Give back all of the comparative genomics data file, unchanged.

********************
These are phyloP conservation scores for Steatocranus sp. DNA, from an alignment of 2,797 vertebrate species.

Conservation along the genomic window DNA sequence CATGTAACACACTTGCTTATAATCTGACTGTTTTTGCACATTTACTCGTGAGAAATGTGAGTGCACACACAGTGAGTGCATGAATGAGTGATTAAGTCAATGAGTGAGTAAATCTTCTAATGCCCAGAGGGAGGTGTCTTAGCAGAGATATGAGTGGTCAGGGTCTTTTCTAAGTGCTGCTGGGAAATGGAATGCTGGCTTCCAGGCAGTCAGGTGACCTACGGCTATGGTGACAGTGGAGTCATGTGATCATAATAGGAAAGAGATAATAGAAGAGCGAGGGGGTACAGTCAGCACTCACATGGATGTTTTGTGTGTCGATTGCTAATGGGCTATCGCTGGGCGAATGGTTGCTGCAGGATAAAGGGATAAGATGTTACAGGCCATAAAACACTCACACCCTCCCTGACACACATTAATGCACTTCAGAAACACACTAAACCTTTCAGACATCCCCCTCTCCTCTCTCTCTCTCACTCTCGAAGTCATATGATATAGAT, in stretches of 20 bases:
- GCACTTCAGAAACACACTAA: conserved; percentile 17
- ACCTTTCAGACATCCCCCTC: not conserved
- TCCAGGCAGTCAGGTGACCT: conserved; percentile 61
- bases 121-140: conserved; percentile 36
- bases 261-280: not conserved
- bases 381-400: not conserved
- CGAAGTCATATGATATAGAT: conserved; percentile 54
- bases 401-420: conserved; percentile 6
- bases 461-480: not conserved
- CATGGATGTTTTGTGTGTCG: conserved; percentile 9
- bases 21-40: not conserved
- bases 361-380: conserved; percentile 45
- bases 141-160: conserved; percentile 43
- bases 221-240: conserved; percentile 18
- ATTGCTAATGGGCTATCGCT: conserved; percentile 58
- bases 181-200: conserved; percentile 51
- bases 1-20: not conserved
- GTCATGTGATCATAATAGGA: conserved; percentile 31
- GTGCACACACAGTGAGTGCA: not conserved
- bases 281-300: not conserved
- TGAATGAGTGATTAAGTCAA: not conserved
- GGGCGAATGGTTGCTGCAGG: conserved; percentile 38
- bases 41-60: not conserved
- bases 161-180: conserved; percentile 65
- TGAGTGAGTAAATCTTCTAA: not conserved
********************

These are phyloP conservation scores for Steatocranus sp. DNA, from an alignment of 2,797 vertebrate species.

Conservation along the genomic window DNA sequence CATGTAACACACTTGCTTATAATCTGACTGTTTTTGCACATTTACTCGTGAGAAATGTGAGTGCACACACAGTGAGTGCATGAATGAGTGATTAAGTCAATGAGTGAGTAAATCTTCTAATGCCCAGAGGGAGGTGTCTTAGCAGAGATATGAGTGGTCAGGGTCTTTTCTAAGTGCTGCTGGGAAATGGAATGCTGGCTTCCAGGCAGTCAGGTGACCTACGGCTATGGTGACAGTGGAGTCATGTGATCATAATAGGAAAGAGATAATAGAAGAGCGAGGGGGTACAGTCAGCACTCACATGGATGTTTTGTGTGTCGATTGCTAATGGGCTATCGCTGGGCGAATGGTTGCTGCAGGATAAAGGGATAAGATGTTACAGGCCATAAAACACTCACACCCTCCCTGACACACATTAATGCACTTCAGAAACACACTAAACCTTTCAGACATCCCCCTCTCCTCTCTCTCTCTCACTCTCGAAGTCATATGATATAGAT, in stretches of 20 bases:
- GCACTTCAGAAACACACTAA: conserved; percentile 17
- ACCTTTCAGACATCCCCCTC: not conserved
- TCCAGGCAGTCAGGTGACCT: conserved; percentile 61
- bases 121-140: conserved; percentile 36
- bases 261-280: not conserved
- bases 381-400: not conserved
- CGAAGTCATATGATATAGAT: conserved; percentile 54
- bases 401-420: conserved; percentile 6
- bases 461-480: not conserved
- CATGGATGTTTTGTGTGTCG: conserved; percentile 9
- bases 21-40: not conserved
- bases 361-380: conserved; percentile 45
- bases 141-160: conserved; percentile 43
- bases 221-240: conserved; percentile 18
- ATTGCTAATGGGCTATCGCT: conserved; percentile 58
- bases 181-200: conserved; percentile 51
- bases 1-20: not conserved
- GTCATGTGATCATAATAGGA: conserved; percentile 31
- GTGCACACACAGTGAGTGCA: not conserved
- bases 281-300: not conserved
- TGAATGAGTGATTAAGTCAA: not conserved
- GGGCGAATGGTTGCTGCAGG: conserved; percentile 38
- bases 41-60: not conserved
- bases 161-180: conserved; percentile 65
- TGAGTGAGTAAATCTTCTAA: not conserved